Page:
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Wednesday, December 1, 2021

Turmoil Looms for Aluminum Again as Key Plant Shuts Down

Turmoil Looms for Aluminum Again as Key Plant Shuts Down© Bloomberg. Norsk Hydro’s Alumina do Norte do Brasil SA refinery stands in Barcarena, Brazil. Photographer: Paulo Fridman/Bloomberg

(Bloomberg) — The market risks being thrown back into turmoil after the world’s largest refinery of a key raw material shut down.

Norsk Hydro ASA said it will temporarily close the Alunorte alumina refinery in Brazil because of a long dispute over waste treatment. The plant was already running at just 50 percent capacity.

The stoppage will increase the scarcity of alumina — a key ingredient for producing aluminum — and raising the possibility of higher metal prices filtering through the global supply chain, which would affect manufacturers like automakers and canned drink suppliers. The market has been tight for months due to U.S. sanctions on Russia’s United Co. Rusal.

“We seem to be out of the frying pan and into the fire for alumina,” said Anthony Everiss, an analyst for CRU Group.

While there’s no alumina contract on the LME, the effect was clear elsewhere in the market today. Aluminum prices jumped as much as 3.6 percent to $2,194 a ton, reaching a three-month high. Norsk Hydro shares plunged as much as 14 percent in European trading.

The news also sent shares of other aluminum companies higher. Aluminum Corp of China Ltd. added 7.8 percent, and India’s National Aluminium Co. climbed 11 percent.

Alumina is turning out to be the key swing factor in the global supply chain for aluminum, and the Norsk Hydro plant shutdown will fuel volatility as manufacturers search for alternative supplies.

“There’s clearly now a risk that it’s going to be out for a while. That makes it pretty difficult for the alumina market,” said Colin Hamilton, an analyst at BMO Capital Markets in London. “We’re looking at a period of higher-than-expected prices.”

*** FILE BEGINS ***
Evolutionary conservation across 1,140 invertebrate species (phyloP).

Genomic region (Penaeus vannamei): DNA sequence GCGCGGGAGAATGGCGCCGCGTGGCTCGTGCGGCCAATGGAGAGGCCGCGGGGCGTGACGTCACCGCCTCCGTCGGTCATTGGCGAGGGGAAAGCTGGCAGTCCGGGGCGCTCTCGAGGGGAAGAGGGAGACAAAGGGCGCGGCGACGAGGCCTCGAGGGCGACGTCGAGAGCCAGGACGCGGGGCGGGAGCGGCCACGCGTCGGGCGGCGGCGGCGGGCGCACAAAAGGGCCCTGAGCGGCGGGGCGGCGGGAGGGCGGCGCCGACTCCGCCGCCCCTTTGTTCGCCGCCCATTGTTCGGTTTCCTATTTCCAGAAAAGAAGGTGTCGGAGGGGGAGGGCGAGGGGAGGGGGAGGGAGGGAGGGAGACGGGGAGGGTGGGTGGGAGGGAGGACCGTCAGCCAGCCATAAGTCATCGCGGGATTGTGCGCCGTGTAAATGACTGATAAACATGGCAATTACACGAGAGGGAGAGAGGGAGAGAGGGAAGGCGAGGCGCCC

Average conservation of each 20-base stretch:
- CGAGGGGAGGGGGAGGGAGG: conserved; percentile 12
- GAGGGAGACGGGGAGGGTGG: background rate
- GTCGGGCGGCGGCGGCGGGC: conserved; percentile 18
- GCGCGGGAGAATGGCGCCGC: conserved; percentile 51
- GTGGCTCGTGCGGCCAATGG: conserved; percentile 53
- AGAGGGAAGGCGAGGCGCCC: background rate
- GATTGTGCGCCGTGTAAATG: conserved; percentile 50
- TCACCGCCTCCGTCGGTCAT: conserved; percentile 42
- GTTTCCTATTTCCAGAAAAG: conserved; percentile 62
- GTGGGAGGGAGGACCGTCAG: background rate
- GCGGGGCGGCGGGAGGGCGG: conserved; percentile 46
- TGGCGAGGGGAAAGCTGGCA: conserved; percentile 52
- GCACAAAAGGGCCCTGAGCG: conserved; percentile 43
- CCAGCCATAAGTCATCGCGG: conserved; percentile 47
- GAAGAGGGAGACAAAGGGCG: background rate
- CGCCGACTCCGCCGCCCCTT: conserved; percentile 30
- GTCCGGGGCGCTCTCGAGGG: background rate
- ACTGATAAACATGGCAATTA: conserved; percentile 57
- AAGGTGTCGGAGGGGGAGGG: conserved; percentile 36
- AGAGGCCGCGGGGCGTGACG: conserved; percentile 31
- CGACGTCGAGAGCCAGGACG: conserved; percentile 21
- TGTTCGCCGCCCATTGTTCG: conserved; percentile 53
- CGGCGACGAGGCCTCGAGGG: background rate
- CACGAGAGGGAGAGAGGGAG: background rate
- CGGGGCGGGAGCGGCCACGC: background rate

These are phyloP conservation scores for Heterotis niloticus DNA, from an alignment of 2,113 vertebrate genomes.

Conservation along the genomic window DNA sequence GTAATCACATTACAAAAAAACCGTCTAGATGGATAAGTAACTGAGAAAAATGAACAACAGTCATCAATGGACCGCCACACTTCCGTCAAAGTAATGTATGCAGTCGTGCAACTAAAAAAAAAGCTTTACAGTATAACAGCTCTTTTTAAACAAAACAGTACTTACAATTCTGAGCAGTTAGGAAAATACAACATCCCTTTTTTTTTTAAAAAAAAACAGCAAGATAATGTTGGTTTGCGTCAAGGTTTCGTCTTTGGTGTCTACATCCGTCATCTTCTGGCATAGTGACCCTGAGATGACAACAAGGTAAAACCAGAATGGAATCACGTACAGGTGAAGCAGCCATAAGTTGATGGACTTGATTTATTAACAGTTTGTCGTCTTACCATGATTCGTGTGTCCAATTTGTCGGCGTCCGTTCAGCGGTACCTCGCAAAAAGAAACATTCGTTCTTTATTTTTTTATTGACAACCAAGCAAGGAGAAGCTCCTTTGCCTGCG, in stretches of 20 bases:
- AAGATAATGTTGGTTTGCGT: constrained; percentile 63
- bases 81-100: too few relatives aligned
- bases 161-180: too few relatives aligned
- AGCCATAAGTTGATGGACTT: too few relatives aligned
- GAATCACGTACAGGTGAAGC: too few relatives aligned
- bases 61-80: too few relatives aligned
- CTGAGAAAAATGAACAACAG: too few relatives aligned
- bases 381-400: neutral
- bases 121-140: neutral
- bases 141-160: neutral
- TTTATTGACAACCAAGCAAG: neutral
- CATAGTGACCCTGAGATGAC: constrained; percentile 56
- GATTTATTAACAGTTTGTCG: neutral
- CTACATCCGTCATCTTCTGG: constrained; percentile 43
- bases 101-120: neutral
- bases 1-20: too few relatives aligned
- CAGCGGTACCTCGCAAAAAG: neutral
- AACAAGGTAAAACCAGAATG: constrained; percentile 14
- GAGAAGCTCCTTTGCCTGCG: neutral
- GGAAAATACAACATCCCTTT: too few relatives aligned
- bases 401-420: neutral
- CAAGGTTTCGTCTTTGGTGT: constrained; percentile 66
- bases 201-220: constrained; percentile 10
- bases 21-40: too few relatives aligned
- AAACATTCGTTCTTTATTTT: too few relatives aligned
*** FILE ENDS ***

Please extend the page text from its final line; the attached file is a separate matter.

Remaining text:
Alumina is up about 45 percent this year, averaging $479 a ton since the end of December, according to data from S&P Global Platts. Steep prices will encourage other companies to start up alumina production, and China had now become a net exporter, Hamilton said. He cautioned that it’s too early to expect aluminum production to be curtailed.

Still, the big question for the aluminum market is whether the U.S. Treasury will soon lift sanctions on Rusal, or force companies to completely cut ties — which would cause another round of chaos for the market. The two sides are in negotiations and there are signs of progress, but it remains a key risk.

Aluminum supply has gradually tightened this year because of the Rusal sanctions and other shortages. Inventories tracked by the London Metal Exchange have shrunk more than 17 percent in the past two months.

For Hydro, the Alunorte shutdown is the latest setback in a difficult year. It has faced a long legal battle related to an alleged dam spill in February, which local regulators say contaminated rivers and wells. On Wednesday, the company also said it will close down the Paragominas bauxite mine.

(Updates with analyst comment from 4th paragraph.)

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Source: Investing.com

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